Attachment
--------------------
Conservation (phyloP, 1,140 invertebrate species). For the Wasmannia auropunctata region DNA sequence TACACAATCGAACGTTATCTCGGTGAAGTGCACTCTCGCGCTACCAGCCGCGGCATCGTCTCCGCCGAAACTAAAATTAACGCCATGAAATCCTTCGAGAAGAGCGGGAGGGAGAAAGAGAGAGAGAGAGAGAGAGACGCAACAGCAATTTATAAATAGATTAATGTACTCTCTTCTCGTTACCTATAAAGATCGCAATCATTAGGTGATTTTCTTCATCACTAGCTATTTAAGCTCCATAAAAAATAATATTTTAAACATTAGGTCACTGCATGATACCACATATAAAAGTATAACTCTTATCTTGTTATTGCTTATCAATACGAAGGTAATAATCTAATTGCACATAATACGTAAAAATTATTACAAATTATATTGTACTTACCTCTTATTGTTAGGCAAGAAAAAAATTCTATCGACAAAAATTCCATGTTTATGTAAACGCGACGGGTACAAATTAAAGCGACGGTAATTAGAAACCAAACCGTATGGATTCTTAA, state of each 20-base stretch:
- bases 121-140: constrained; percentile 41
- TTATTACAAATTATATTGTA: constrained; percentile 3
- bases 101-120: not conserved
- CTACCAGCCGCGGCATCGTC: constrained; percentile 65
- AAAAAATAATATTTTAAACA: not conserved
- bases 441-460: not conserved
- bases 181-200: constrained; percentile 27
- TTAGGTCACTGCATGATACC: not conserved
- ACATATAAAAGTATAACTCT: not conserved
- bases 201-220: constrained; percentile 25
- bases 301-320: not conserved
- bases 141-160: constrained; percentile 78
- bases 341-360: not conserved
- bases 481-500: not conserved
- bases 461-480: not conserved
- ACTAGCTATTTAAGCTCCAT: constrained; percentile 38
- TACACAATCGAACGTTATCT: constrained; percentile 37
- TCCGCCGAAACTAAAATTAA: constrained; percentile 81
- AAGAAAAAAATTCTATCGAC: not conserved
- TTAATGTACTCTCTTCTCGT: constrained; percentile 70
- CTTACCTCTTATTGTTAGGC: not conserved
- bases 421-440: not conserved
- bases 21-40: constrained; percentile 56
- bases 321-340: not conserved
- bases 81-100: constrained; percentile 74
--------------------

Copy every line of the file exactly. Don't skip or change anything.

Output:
Conservation (phyloP, 1,140 invertebrate species). For the Wasmannia auropunctata region DNA sequence TACACAATCGAACGTTATCTCGGTGAAGTGCACTCTCGCGCTACCAGCCGCGGCATCGTCTCCGCCGAAACTAAAATTAACGCCATGAAATCCTTCGAGAAGAGCGGGAGGGAGAAAGAGAGAGAGAGAGAGAGAGACGCAACAGCAATTTATAAATAGATTAATGTACTCTCTTCTCGTTACCTATAAAGATCGCAATCATTAGGTGATTTTCTTCATCACTAGCTATTTAAGCTCCATAAAAAATAATATTTTAAACATTAGGTCACTGCATGATACCACATATAAAAGTATAACTCTTATCTTGTTATTGCTTATCAATACGAAGGTAATAATCTAATTGCACATAATACGTAAAAATTATTACAAATTATATTGTACTTACCTCTTATTGTTAGGCAAGAAAAAAATTCTATCGACAAAAATTCCATGTTTATGTAAACGCGACGGGTACAAATTAAAGCGACGGTAATTAGAAACCAAACCGTATGGATTCTTAA, state of each 20-base stretch:
- bases 121-140: constrained; percentile 41
- TTATTACAAATTATATTGTA: constrained; percentile 3
- bases 101-120: not conserved
- CTACCAGCCGCGGCATCGTC: constrained; percentile 65
- AAAAAATAATATTTTAAACA: not conserved
- bases 441-460: not conserved
- bases 181-200: constrained; percentile 27
- TTAGGTCACTGCATGATACC: not conserved
- ACATATAAAAGTATAACTCT: not conserved
- bases 201-220: constrained; percentile 25
- bases 301-320: not conserved
- bases 141-160: constrained; percentile 78
- bases 341-360: not conserved
- bases 481-500: not conserved
- bases 461-480: not conserved
- ACTAGCTATTTAAGCTCCAT: constrained; percentile 38
- TACACAATCGAACGTTATCT: constrained; percentile 37
- TCCGCCGAAACTAAAATTAA: constrained; percentile 81
- AAGAAAAAAATTCTATCGAC: not conserved
- TTAATGTACTCTCTTCTCGT: constrained; percentile 70
- CTTACCTCTTATTGTTAGGC: not conserved
- bases 421-440: not conserved
- bases 21-40: constrained; percentile 56
- bases 321-340: not conserved
- bases 81-100: constrained; percentile 74